Today is Arbaeen, which marks the end of the 40-day mourning period observed by Shi’ite pilgrims in honor of Hussein bin Ali, the Prophet Mohammad’s grandson. As expected, insurgents staged a major bombing against pilgrims. It alone left about 200 casualties. Overall, at least 71 people were killed and 145 more wounded. It is unknown if any foreigners were among the casualties.
Attacks on Arbaeen pilgrims continued today, presaging what could be a particularly violent week. At least 28 Iraqis were killed in the both sectarian and other attacks. Another 82 were wounded, along with 16 pilgrims from Afghanistan.
A Shi’ite militia known to have staged numerous attacks against Iraqi and U.S. targets since 2004 claims it is laying down its arms and seeking political office instead. Meanwhile, at least 10 Iraqis were killed and 31 more were wounded in new attacks. Again, pilgrims were targeted, but so was a parade honoring the anniversary of the founding of Iraq’s modern army in 1921.
Updated at 8:00 p.m. EST, January 5, 2012 Despite serious attempts to prevent attacks against Shi’ite pilgrims traveling in Iraq, bombers were still able to reach them. The worst violence took place south of Baghdad, but the capital also saw great loss of life. Overall, at least 84 people were killed and 157 more were wounded in the attacks. Although most, if not all, were Iraqis, some of the casualties could have been foreign visitors.
Over a million Shi’ite pilgrims were in the holy city of Karbala for Arbaeen observances that ended today, but as many of them now start for home, they are easy targets for violence. Vice President Tariq al-Hashimi said government efforts at securing the country during this tense time were “successful” despite a spate a recent bombings. He also called it proof that Iraq can safely host the upcoming Arab Summit. At least three Iraqis were killed and eight more were wounded in today’s attacks.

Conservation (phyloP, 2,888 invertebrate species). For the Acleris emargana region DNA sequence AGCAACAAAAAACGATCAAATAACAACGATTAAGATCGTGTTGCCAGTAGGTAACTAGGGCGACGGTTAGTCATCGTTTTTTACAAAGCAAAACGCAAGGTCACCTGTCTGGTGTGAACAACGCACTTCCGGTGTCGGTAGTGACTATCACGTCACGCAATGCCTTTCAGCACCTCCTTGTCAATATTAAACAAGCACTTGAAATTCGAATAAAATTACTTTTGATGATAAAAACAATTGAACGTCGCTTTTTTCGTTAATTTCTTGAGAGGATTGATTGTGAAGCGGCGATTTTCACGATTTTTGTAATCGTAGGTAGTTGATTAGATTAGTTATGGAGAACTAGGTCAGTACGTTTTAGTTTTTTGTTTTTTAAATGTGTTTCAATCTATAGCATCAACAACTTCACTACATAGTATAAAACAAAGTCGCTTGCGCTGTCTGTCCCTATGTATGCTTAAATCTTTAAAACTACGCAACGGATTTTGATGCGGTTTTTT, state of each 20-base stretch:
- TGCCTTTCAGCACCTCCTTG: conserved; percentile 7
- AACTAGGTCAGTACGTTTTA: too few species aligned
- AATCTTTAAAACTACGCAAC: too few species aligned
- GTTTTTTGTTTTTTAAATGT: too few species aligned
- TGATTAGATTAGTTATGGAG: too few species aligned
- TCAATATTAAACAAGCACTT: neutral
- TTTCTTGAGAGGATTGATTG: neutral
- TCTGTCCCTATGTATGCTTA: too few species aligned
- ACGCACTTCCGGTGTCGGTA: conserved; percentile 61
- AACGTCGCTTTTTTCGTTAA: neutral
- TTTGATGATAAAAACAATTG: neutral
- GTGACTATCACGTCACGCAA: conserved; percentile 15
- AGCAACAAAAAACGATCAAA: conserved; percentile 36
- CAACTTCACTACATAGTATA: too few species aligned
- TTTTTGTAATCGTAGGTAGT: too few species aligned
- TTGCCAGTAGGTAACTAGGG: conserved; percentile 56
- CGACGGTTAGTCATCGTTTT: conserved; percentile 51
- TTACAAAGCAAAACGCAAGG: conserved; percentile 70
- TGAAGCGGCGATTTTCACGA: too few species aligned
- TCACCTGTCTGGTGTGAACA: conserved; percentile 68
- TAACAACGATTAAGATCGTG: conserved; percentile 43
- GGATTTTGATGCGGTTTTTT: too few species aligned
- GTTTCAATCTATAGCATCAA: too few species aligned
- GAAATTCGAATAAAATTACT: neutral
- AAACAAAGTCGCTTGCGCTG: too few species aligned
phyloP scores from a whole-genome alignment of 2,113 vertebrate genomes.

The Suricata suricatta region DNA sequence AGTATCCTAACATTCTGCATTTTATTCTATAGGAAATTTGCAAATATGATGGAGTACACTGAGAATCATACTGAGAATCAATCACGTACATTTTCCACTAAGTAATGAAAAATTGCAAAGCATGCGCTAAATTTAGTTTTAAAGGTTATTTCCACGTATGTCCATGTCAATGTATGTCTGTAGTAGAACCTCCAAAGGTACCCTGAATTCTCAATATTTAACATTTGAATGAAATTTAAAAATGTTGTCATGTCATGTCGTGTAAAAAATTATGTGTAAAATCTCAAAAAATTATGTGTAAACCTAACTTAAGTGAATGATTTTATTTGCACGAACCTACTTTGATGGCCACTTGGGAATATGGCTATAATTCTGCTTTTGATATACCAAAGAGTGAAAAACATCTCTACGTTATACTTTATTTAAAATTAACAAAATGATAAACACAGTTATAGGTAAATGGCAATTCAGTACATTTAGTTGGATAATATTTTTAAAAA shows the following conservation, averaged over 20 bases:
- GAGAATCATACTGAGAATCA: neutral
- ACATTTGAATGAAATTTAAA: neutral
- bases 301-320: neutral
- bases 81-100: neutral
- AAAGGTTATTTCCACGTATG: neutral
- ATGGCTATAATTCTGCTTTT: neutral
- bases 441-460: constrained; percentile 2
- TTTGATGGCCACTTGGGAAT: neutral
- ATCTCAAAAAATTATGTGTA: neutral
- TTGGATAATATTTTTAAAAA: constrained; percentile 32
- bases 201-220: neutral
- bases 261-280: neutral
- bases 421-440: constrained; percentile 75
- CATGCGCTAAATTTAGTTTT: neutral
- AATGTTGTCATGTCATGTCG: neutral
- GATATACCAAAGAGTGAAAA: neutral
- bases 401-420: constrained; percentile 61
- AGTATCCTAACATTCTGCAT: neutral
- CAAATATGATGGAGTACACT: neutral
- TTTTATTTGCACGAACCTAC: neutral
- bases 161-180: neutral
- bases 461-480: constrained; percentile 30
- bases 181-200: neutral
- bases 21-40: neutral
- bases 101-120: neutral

Updated at 11:51 p.m EST, Jan. 24, 2010 As Arbaeen observances culminate, the violence towards pilgrims continues. At least 29 were killed and 181 more were wounded in attacks across the country, but the deadliest occurred just outside Karbala. While most of the casualties, if not all, were Iraqi, some of the pilgrims may have been foreigners. Meanwhile, new allegations against an elite security force overseen directly by Prime Minister Nouri al-Maliki are surfacing.
Updated at 9:50 p.m. EST, Jan. 21, 2010 For the third day in a road, massive attacks targeting police and pilgrims have shocked Iraqis who hoped the seating of a new government would bring calm to the country. At least 61 were killed and 252 more were wounded in the violence which took place between Baquba and Karbala, including Baghdad, where many pilgrims are traveling by foot for Arbaeen observances.
The culmination of the Arbaeen pilgrimage today saw dozens more casualties among the ten million pilgrims who traveled to Karbala for the religious holiday. At least 46 Iraqis were killed and 168 more were wounded there and elsewhere. A Syrian was also killed. Meanwhile, Prime Minister Nouri al-Maliki reminded U.S. Ambassador Christopher Hill not to exceed his authority in regards to a controversial elections blacklist.
At least five Iraqis were killed and one more was wounded even as Shi’ite pilgrims observe Arbaeen rituals in Karbala. Meanwhile an election blacklist thought struck down only a day ago could still be implemented. Also, Iraq wants to implement news rules on media outlets.
Updated at 8:58 p.m. EST, Feb. 3, 2009 Despite heightened security, two bombs exploded in or near the holy city of Karbala, where the blasts killed or wounded scores of Shi’ite pilgrims. Overall, at least 38 Iraqis were killed and 179 more were wounded across the country. Meanwhile, an Iraqi appeals court struck down a controversial election ban that prohibited hundreds of candidates from running in March elections. Also, the nation’s first female African-American POW has written a book describing her war experiences.